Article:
The fovea is a tiny part of the eye’s anatomy that makes a huge difference in our eyesight. Resting inside the macula, the fovea (also called “fovea centralis”) provides our absolute sharpest vision.
The name “fovea” comes from the Greek word meaning “small pit.” This is an appropriate name, as the fovea is a tiny depression (or pit) in the macula, a small structure located in the center of the retina, the light-sensitive tissue that lines the back of the eye.
The retina, macula and fovea work together to provide the best central and peripheral vision and visual acuity possible.
To fully grasp the fovea’s function, it’s important to understand its anatomy related to the macula.
The macula is a super light-sensitive part of the retina that contains two types of photoreceptor cells: cones and rods. This dynamic duo of cells takes light rays and converts them into signals that are then sent to the brain.
Cone cells are responsible for producing color and fine details, while rods provide peripheral vision, movement and shades of grey. Rods are mostly located outside the macula, and the cones are located inside.
The fovea eye pit does not have any rods or other neurons, only millions of tightly packed cones. By grouping en masse, cones get optimal exposure to soak up light as it comes into the eye, allowing them to create the sharpest possible image.
Fovea centralis function also includes the discernment of other image details, such as distinguishing between different colors and sensing three-dimensional depth.
Fovea vs. macula
Fovea anatomy can be tricky because the retina and macula are also light-sensitive parts of the eye that create sharp vision. So, where does the fovea come into play, and how is it different from the macula and retina?
Think of it as “sharp, sharper, sharpest”: The retina is the tissue that lines the back of the eyeball and produces sharp vision whenever light hits it correctly. The macula is the center portion of the retina that produces even sharper vision with its rods and cones. The fovea is the pit inside the macula with only cones, so vision can be at its sharpest.
While the fovea and the macula have the same objective of providing clear vision, they achieve that goal in different ways.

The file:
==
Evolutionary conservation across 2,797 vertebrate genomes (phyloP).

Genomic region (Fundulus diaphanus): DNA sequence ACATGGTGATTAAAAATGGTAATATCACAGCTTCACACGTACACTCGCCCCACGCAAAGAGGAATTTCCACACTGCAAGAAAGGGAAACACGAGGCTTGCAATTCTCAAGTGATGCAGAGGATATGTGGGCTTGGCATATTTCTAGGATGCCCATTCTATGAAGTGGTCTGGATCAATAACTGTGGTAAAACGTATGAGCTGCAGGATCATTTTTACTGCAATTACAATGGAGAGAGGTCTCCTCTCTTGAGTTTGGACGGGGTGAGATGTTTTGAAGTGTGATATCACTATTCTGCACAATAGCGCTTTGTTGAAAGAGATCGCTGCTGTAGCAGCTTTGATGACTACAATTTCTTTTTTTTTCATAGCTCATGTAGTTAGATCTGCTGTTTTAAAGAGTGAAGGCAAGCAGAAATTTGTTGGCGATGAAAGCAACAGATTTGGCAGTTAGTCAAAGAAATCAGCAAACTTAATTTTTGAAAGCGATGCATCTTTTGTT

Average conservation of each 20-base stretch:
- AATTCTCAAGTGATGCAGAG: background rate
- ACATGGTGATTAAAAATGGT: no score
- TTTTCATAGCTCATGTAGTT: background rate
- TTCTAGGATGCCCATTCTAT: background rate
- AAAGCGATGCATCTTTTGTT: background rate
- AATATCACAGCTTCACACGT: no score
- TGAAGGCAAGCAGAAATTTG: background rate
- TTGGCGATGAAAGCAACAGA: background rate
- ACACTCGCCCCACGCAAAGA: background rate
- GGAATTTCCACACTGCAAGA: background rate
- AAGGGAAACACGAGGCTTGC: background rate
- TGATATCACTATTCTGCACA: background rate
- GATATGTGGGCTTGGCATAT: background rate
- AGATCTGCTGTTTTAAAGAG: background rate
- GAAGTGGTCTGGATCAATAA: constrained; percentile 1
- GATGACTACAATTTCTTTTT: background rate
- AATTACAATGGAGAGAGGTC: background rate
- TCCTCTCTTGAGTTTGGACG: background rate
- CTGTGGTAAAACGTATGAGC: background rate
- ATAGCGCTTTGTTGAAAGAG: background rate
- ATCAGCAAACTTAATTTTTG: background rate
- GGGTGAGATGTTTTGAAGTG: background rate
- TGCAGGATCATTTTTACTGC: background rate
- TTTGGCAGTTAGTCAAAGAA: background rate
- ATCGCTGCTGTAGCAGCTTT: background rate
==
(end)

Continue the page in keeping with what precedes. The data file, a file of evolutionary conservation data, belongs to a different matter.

Conditions that may affect the fovea
Because the fovea is such an essential part of a person’s vision, it’s important to prevent and/or monitor the conditions that may jeopardize its function. Conditions that may affect the fovea include:
Macular degeneration (both wet and dry forms) — Age-related thinning and abnormal protein growth on the macula (dry) or macular scarring due to abnormal blood vessel growth and leakage (wet).
Stargardt's disease — Form of macular degeneration in which photoreceptors in the macula die off. Unlike age-related macular degeneration, it can affect young adults and children.
Diabetic retinopathy — Occurs when consistently high blood sugar levels cause damage to the retina.
Macular hole — An age-related tear or hole that forms in the macula.
Macular pucker — When a bulge, wrinkle or crease develops on the macula and affects central vision.
Macular edema — Fluid buildup in the macula.
Retinal detachment — When the retina lifts or tears away from the back of the eye.
Retinoblastoma — Cancer of the eye that begins in the retina.
Retinal vein occlusion — When a vein or artery in the retina becomes blocked.
Retinopathy of prematurity — Condition in which abnormal blood vessels grow on the retina; affects babies born prematurely.
Cytomegalovirus retinitis — Viral infection that affects the retina.
Retinitis pigmentosa — Genetic condition that affects how the retina responds to light; commonly seen in individuals with Usher syndrome.
Macular telangiectasia — A condition that causes blood vessels around the fovea to dilate and leak.
SEE RELATED: Retinal Dystrophy
Importance of routine eye exams
The best way to protect your sight and keep your eyes healthy is to undergo routine comprehensive eye exams — it may be possible for an eye doctor to detect early signs of a fovea-related condition before you notice any symptoms.
Page published on Wednesday, January 27, 2021